Long Cycles, Short Cycles: Implications for Burnout and Engagement

When the only constant is change, people become concerned with predicting the direction and intensity of change.

SineWave cropped

A specific concern regarding burnout/engagement is the changes in energy levels that people experience at work. Energy fluctuates to some degree. People begin a workday with a given amount of energy and use up some of their potential as the day progresses. The picture above gives a general idea of energy levels decreasing through sustained effort at work and recovering during restful recovery between workdays.

But it’s never that simple.

Daily cycles reside within weekly or yearly cycles. Within each day energy moves up or down in response to tedium on the downside and exhilaration on the positive side. The diagram below begins the capture the complexity.

Multi-wave cropped

But this picture represents only the beginning of that complexity. The cycles do not follow a regular time schedule. Energy varies with responses to events or physiological changes: catching a cold throws the pattern into a tizzy.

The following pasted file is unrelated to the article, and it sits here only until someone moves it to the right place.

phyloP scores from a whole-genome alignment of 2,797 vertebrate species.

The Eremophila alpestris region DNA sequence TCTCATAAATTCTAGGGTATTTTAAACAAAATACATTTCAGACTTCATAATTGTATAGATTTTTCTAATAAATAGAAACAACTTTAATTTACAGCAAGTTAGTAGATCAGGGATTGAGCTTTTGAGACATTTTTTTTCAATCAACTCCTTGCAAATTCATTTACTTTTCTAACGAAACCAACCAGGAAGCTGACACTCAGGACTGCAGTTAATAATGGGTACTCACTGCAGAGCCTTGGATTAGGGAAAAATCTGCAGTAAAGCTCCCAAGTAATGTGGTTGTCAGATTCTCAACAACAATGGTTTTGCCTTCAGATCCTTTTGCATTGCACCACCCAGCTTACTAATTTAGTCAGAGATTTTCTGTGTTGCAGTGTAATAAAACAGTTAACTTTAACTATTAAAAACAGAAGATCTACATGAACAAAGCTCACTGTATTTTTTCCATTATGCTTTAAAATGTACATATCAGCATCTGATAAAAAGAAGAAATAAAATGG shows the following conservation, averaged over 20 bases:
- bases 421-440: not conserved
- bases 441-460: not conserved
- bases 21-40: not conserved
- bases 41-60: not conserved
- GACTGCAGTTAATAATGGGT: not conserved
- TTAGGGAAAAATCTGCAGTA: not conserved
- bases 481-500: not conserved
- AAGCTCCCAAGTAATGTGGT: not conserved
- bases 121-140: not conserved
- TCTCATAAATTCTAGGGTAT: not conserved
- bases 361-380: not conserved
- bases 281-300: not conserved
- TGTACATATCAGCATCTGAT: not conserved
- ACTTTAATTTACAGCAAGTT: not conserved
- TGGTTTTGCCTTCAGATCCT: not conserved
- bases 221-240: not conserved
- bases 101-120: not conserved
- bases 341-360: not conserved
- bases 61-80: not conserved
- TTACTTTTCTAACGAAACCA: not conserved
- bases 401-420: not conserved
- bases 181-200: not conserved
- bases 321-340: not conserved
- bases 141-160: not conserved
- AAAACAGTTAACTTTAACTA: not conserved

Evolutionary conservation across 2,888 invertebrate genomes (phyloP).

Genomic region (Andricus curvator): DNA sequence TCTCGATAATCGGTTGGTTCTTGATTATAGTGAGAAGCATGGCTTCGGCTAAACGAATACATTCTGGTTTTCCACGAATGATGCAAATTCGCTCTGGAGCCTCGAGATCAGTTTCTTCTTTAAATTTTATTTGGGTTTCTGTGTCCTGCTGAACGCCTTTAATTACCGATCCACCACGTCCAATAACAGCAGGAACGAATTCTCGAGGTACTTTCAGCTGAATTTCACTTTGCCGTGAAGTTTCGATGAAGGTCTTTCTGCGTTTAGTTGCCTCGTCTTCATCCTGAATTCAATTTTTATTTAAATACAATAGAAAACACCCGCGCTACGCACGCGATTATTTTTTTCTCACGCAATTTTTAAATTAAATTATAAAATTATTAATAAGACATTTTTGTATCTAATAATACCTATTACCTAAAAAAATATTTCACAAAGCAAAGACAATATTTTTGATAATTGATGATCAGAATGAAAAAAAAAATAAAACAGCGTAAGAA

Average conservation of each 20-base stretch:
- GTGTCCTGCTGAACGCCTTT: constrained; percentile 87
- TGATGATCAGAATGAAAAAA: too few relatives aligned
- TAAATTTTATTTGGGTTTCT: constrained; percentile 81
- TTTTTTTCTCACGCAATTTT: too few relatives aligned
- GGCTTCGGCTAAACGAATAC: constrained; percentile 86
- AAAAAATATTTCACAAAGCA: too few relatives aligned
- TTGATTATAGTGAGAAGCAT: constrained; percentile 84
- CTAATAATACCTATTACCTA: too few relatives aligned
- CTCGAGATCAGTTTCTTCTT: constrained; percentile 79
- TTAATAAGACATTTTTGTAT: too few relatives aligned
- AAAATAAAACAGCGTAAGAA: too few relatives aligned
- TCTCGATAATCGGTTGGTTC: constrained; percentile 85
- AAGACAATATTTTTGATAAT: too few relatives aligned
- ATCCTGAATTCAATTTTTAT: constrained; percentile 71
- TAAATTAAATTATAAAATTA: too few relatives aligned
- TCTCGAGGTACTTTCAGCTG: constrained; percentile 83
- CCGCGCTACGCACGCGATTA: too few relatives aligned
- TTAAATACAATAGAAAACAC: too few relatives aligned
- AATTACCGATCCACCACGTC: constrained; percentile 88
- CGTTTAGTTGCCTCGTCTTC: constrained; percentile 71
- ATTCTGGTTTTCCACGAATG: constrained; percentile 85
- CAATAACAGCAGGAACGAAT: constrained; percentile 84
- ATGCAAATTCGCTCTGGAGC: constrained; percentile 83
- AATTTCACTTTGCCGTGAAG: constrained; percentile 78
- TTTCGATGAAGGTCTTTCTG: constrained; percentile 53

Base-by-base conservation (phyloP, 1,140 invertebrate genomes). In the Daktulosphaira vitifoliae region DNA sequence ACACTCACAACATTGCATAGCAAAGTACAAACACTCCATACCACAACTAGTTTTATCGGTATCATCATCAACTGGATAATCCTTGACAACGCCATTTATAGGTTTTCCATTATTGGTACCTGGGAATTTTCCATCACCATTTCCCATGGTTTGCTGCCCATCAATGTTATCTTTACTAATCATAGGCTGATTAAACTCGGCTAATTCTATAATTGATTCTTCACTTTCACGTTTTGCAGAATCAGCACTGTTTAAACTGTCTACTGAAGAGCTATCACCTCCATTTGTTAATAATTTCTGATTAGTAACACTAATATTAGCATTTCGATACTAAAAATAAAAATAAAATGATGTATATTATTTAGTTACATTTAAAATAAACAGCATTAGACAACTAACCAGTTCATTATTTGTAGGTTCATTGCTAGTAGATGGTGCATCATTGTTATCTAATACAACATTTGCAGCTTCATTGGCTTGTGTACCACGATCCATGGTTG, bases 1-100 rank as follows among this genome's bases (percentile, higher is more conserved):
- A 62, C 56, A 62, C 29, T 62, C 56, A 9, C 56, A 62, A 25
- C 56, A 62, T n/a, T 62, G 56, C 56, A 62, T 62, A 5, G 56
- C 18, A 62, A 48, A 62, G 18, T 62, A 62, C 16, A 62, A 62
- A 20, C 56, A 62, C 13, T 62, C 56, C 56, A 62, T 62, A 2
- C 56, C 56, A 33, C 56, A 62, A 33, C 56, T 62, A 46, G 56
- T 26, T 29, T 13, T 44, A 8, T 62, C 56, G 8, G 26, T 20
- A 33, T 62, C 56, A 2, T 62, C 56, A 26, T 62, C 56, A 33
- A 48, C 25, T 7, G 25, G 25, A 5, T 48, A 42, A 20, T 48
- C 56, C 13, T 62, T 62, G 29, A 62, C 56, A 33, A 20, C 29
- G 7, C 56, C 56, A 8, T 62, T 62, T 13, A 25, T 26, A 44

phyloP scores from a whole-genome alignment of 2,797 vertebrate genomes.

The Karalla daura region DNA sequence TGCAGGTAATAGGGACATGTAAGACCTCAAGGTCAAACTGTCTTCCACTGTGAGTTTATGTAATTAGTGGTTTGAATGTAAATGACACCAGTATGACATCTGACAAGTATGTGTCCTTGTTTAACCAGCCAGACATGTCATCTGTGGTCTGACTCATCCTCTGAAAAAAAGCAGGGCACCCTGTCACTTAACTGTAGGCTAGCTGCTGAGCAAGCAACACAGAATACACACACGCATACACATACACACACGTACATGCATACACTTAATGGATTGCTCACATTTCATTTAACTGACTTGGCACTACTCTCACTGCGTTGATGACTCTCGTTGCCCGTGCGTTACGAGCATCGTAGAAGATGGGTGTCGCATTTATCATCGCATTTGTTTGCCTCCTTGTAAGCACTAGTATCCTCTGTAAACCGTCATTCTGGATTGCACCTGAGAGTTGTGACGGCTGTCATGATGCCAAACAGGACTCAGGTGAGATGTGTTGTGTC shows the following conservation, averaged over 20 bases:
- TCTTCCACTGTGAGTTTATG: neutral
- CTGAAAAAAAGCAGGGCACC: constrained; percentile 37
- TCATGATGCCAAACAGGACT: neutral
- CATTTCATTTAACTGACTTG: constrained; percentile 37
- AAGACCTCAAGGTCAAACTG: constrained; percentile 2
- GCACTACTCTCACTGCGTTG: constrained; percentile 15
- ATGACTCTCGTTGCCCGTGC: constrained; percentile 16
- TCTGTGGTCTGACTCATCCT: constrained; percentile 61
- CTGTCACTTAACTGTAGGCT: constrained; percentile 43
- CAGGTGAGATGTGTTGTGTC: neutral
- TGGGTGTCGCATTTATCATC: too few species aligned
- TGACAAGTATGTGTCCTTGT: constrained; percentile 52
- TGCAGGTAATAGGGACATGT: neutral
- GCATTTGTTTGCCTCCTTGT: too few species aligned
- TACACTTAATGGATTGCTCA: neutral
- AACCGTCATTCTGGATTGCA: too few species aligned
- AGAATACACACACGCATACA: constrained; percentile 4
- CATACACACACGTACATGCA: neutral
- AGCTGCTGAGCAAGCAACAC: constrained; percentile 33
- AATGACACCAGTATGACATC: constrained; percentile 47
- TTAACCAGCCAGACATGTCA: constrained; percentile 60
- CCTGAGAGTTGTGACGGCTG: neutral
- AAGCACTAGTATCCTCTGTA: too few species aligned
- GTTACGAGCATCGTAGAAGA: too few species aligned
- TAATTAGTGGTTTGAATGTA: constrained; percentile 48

But this picture represents only the beginning of that complexity. The cycles do not follow a regular time schedule. Energy varies with responses to events or physiological changes: catching a cold throws the pattern into a tizzy.

Which way are you heading today?

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Over the years, Dr. Leiter has worked closely with a host of researchers, including Dr. Christine Maslach, creator of the Maslach Burnout Inventory (MBI), and most recently, with Dr. Arnold Bakker on work engagement. Now, through work with the Veterans Health Administration (VHA) - the largest integrated health care system in the U.S. - Dr. Leiter has the CREW Solution.

What is your usual pattern

...when you wake up feeling ill?

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